Updated: Jul 17, 2022
Government policy on electric vehicles in Australia has been a subject of contention and debate over the past two election campaigns, with the two major parties questioning the validity and integrity of their opponents' policies.
Scott Morrison's 2022 Electric Vehicles Policy
The current LNP federal government, if re-elected, is intending to partner with the private sector to fund 50,000 charging stations to be placed in Australian homes towards encouraging more Australians to buy electric vehicles. This increased funding in charging stations is intended to create 2600 jobs over three years.
Prime Minister Scott Morrison stated that the Liberal National Party policy would work to lower the cost of low and zero-emission vehicles:
"We will not be forcing Australians out of the car they want to drive or penalising those who can least afford it through bans or taxes."
However, the strategy does not included any subsidies or tax incentives towards increasing the growth in electric cars. The strategy has been criticised by the Electric Vehicle Council CEO, Behyad Jafari, who claimed that the new policy ignored the most important measures needed towards growing Australia's uptake in electric cars, namely tax incentives, sales targets and subsidies:
"The strategy has identified some of the correct benefits and pathways, but it does little to realise them."
Following the policy announcement in November of 2021, former Labor leader, Bill Shorten, claimed that the government had copied elements of Labor's 2019 election policy platform:
"One of the big drawbacks on electric vehicles is people worry there's not enough charging stations on our roads...Labor proposed it. Mr Morrison must read my policy book at night time for ideas."
Mr. Morrison refuted Mr. Shorten's claim:
"I don't think their policy was a good policy … because Labor wants to tell everybody what to do, what cars to drive."
Mr. Morrison's new electric vehicle policy has been described as a pivot when placed in context of his 2019 assertions that Labor's policy was a "war on the weekend."
Scott Morrison Labels Labor's 2019 Electric Vehicles Policy a "War on the Weekend"
During the 2019 election campaign, Labor's electric vehicle policy included up to $1 billion in research and development grants towards rejuvenating Australia's manufacturing sector. This fund was intended to focus on the development of batteries and electric vehicles in Australia, towards a 2030 target of 50% utilisation of electric cars.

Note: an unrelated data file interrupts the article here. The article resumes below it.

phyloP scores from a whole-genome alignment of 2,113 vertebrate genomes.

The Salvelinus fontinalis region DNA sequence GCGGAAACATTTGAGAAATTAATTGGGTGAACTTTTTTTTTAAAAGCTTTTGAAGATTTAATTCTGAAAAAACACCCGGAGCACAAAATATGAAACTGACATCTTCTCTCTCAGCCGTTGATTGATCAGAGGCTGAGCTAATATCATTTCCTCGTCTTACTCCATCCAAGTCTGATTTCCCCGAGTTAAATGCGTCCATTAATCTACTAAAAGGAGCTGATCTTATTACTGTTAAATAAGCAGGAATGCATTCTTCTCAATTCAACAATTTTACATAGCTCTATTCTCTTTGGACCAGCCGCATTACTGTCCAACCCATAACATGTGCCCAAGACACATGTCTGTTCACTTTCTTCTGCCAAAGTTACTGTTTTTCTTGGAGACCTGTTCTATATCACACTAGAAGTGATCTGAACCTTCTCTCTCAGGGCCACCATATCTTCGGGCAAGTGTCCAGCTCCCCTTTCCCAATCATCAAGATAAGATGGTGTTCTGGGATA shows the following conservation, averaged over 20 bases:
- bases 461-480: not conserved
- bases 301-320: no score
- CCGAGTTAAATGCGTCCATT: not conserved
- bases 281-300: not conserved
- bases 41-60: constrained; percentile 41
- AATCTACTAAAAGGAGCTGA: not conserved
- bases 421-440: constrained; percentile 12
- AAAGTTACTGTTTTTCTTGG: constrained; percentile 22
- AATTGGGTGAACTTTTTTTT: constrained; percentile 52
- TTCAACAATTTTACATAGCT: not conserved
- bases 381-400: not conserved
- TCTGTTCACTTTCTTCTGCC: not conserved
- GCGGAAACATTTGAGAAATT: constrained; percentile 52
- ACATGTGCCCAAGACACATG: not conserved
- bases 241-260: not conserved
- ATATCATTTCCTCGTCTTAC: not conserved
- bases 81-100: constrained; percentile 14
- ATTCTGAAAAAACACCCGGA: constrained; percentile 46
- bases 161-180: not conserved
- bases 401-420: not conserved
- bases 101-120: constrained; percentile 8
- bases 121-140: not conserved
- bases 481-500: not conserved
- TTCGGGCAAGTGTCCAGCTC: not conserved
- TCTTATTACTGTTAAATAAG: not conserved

Mr. Morrison criticised Labor's electric vehicle policy and questioned how drivers of electric cars would charge them. He also described Labor's electric vehicle policy as "a war on the weekend, when it comes to the vehicle you drive and the vehicle you want to choose"
Labor's 2022 Election Campaign Electric Vehicles Policy
During the Courier Mail People's Forum debate, when asked about policies regarding electric batteries and how to help Australians purchase electric vehicles, Anthony Albanese responded:
"This is a part of a future made in Australia. We need to make more things here. It makes no sense that everything that goes into a battery: copper, lithium, nickel, is all here, we send it offshore and the batteries are made. This is a potential major industry here in Australia and we need to do more to create those high value jobs. I support exporting our resources but where possible we should be valuating here rather than seeing the value add somewhere else and thee jobs created somewhere else and that's what we'll do. On EV's - the Prime Minister said during the 2019 campaign that electric vehicles would 'end the weekend'. They said that 'they couldn't tow your trailer', 'couldn't tow your boat'. It was all nonsense. The truth is, the truth is that electric vehicles are here, they will continue to grow in the future. We will reduce the taxes on electric vehicles particularly a measure that will make a difference is removing the fringe benefits tax for all those below the luxury car tax threshold because that's how a whole range of cars will get into the fleet."
"If a $50,000 model is provided through employment arrangements, Labor’s fringe benefits tax exemption will save employers up to $9,000 a year. Often FBT is passed on to employees – and those employees will benefit directly from Labor’s policy."
On a more expensive electric car, such as a Tesla Model 3, this saving could be as high as $12,000. As part of Labor's policy platform, the party also intends to create 400 community batteries towards lowering power bills. The policy is expected to cost $200 million over 3 years beginning in July of 2022.
While Labor's policies on electric vehicles during the 2019 election campaign aimed for 50% electric vehicles utilisation by 2030, in the current campaign this figure has been adjusted to nearly 90% utilisation. Overall, Labor's Powering Australia Plan, is intended to drive $76 billion of investment, lower average yearly electricity costs by $275 by 2025, and by nearly $380 by 2030 and create over 600,000 new jobs.